HBCU players at NBA summer league seeking opportunities

LAS VEGAS (AP) — Najee Garvin played at three different colleges, the last being an HBCU. Being on an NBA court and wearing the NBA logo sometimes didn’t seem realistic.

He dealt with adversity after being arrested on an assault charge that was ultimately dropped. He went nearly two full years without playing a game. Garvin even became a cook at Chili’s to pay the bills.

On Monday, he wore that NBA logo after all.

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LAS VEGAS (AP) — Najee Garvin played at three different colleges, the last being an HBCU. Being on an NBA court and wearing the NBA logo sometimes didn’t seem realistic.

He dealt with adversity after being arrested on an assault charge that was ultimately dropped. He went nearly two full years without playing a game. Garvin even became a cook at Chili’s to pay the bills.

On Monday, he wore that NBA logo after all.

Garvin was one of 28 players invited to the inaugural HBCU Showcase at NBA Summer League in Las Vegas. With a few dozen scouts in the stands, and four former NBA players — all of them now at historically Black colleges and universities — doing the coaching, Garvin ran through drills and played in scrimmages, getting an audition like no other in his career.

“A job,” Garvin said, when asked what would make the day a success for him. “I’m just authentic. A job. Nowadays, it’s hard to get a job. You’ve got to be put in the right place, around the right people, who know the right stuff.”

The NBA is hoping that it put that combination of right place, right people and right stuff together — with this showcase the latest way the league hopes to give HBCU players opportunities.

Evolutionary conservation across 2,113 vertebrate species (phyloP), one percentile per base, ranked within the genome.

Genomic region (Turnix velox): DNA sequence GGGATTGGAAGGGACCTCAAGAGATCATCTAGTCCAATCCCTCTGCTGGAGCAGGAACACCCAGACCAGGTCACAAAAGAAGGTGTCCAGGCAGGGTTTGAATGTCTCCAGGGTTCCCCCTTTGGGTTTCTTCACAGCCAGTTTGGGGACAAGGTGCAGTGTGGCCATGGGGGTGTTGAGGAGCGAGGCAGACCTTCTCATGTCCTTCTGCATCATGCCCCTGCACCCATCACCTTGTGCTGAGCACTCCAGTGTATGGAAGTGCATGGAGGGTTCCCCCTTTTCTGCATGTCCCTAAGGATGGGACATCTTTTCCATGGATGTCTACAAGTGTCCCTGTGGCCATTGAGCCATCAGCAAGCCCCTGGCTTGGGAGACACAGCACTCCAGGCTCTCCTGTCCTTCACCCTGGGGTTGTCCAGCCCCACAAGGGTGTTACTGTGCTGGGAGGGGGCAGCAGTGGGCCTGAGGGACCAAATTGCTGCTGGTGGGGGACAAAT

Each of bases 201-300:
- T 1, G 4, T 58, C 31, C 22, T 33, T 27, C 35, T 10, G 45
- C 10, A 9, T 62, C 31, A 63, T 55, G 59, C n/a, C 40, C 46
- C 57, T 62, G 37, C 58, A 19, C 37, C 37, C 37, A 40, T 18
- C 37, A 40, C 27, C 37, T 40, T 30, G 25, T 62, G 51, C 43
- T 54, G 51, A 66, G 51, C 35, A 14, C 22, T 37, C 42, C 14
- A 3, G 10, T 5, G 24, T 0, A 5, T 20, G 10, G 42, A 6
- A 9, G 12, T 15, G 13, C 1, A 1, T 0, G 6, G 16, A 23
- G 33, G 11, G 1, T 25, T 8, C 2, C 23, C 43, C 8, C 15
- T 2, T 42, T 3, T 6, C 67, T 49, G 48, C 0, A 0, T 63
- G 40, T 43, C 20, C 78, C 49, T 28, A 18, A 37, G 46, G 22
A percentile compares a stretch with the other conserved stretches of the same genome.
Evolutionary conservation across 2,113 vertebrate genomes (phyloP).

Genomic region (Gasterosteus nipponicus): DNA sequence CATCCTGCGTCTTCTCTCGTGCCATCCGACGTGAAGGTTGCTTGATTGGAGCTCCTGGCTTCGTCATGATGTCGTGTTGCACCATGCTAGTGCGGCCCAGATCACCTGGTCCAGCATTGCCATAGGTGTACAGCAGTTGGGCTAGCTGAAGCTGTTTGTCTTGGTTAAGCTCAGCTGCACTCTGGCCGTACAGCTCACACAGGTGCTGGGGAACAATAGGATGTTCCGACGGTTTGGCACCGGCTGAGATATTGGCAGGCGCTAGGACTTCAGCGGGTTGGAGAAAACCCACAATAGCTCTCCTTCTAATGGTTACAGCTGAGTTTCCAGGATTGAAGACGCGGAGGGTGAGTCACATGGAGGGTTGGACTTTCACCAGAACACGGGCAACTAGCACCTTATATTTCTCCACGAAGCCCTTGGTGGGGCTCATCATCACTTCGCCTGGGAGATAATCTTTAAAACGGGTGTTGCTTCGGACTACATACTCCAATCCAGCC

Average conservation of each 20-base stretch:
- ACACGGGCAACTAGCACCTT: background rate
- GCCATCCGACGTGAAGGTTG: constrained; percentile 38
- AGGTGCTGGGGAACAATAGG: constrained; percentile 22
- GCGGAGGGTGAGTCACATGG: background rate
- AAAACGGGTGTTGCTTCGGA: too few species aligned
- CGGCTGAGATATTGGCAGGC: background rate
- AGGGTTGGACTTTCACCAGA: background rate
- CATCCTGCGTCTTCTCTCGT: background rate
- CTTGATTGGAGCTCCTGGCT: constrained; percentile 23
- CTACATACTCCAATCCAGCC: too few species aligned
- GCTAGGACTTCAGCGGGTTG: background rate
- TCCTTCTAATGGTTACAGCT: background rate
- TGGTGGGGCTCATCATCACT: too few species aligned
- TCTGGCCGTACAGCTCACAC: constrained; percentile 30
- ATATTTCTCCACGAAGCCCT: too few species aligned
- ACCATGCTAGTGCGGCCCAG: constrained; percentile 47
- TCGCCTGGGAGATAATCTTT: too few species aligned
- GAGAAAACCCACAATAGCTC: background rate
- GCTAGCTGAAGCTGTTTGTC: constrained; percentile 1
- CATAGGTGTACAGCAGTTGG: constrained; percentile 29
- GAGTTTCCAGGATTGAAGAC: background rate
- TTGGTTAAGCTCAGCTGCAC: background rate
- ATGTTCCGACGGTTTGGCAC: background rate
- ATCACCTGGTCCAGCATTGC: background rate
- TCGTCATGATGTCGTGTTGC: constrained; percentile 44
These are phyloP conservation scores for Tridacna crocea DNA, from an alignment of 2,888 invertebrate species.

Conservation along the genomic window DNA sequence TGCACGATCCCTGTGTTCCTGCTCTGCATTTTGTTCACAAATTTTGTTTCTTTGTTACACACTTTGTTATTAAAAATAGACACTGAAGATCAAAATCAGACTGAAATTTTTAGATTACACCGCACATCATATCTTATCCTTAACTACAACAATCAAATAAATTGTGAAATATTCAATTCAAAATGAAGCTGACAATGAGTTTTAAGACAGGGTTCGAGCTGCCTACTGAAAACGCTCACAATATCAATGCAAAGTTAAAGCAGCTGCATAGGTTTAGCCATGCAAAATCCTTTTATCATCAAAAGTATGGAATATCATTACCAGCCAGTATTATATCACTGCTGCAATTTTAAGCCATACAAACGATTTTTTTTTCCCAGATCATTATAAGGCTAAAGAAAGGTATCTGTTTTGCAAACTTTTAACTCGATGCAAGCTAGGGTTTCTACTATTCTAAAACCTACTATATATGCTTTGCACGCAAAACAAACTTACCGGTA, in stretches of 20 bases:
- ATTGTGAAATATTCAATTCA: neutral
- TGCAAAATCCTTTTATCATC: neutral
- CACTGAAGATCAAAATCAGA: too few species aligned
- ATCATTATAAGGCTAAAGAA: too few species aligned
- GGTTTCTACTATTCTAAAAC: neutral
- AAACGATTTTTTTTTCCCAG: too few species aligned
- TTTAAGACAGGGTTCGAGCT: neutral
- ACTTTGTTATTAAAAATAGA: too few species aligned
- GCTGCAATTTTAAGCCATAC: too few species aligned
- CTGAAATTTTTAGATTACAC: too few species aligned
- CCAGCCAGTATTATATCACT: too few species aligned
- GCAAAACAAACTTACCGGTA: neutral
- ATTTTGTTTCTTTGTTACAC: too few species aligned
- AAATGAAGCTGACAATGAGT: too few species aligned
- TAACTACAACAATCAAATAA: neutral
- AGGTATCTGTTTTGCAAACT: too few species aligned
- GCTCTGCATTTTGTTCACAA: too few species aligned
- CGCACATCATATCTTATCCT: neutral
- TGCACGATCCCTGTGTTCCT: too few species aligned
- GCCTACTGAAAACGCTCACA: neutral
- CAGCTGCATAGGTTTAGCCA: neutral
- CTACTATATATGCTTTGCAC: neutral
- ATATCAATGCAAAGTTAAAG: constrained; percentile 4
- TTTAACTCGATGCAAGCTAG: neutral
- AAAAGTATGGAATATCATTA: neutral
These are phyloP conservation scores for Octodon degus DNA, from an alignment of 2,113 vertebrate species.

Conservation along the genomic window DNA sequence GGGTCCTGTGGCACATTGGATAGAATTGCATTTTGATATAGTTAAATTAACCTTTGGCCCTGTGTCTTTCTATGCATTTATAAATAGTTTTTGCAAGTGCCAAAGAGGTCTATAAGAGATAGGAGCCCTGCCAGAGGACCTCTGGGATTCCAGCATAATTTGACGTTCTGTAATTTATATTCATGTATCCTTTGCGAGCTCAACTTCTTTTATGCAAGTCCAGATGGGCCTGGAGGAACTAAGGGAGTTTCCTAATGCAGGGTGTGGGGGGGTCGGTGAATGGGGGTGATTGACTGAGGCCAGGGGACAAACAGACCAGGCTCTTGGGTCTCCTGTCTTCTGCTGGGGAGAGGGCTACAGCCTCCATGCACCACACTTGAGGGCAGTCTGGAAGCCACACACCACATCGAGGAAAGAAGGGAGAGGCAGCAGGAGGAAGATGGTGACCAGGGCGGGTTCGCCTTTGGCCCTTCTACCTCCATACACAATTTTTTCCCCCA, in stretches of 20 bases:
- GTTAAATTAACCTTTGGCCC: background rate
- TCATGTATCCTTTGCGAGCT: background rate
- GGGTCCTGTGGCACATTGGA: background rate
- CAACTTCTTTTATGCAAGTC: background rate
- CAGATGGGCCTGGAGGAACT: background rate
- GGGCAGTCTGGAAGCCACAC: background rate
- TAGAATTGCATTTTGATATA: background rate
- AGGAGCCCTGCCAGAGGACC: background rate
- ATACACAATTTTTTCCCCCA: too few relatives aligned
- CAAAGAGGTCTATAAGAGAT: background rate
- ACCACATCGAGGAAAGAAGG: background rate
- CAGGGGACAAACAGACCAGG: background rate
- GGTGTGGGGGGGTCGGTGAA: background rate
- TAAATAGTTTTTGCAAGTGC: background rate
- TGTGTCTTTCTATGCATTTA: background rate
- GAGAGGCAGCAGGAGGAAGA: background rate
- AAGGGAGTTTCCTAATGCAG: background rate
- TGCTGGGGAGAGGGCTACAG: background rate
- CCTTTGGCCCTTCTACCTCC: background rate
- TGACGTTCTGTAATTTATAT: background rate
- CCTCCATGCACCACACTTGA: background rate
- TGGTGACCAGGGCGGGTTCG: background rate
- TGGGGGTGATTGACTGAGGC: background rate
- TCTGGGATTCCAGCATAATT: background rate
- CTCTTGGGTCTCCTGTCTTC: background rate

There’s only one player from an HBCU school currently in the NBA, that being Robert Covington of the Los Angeles Clippers. No HBCU player has been drafted in a decade. Of the 30 rosters for teams in Las Vegas, only five featured an HBCU alum.

“I’m a visionary,” said Mo Williams, the former NBA guard who now coaches at Jackson State. “We have a lot of talent at the HBCU level that don’t get those invites to the NBA Combine, to Portsmouth, the G League Combine now, to things like that. We feel like those kids are talented enough to be professional athletes. This is a start.”

HBCU football players haven’t been left out of the spotlight. Some got the opportunity to showcase their talents in early February when the NFL hosted its first HBCU combine during Senior Bowl workouts.

The NBA has made strides for basketball players in recent years to address areas where it feels changes were needed. There are a record 15 Black coaches in the NBA right now, eight of those hires coming in the last year or so.

The 2021 NBA All-Star Game generated at least $3 million for HBCUs through donations to scholarship funds — and the exposure those schools got during the game was worth even more. The league has started a paid fellowship program that places HBCU students in jobs with the league office and with NBA and WNBA teams. And this past season, All-Star weekend included a game between Howard and Morgan State.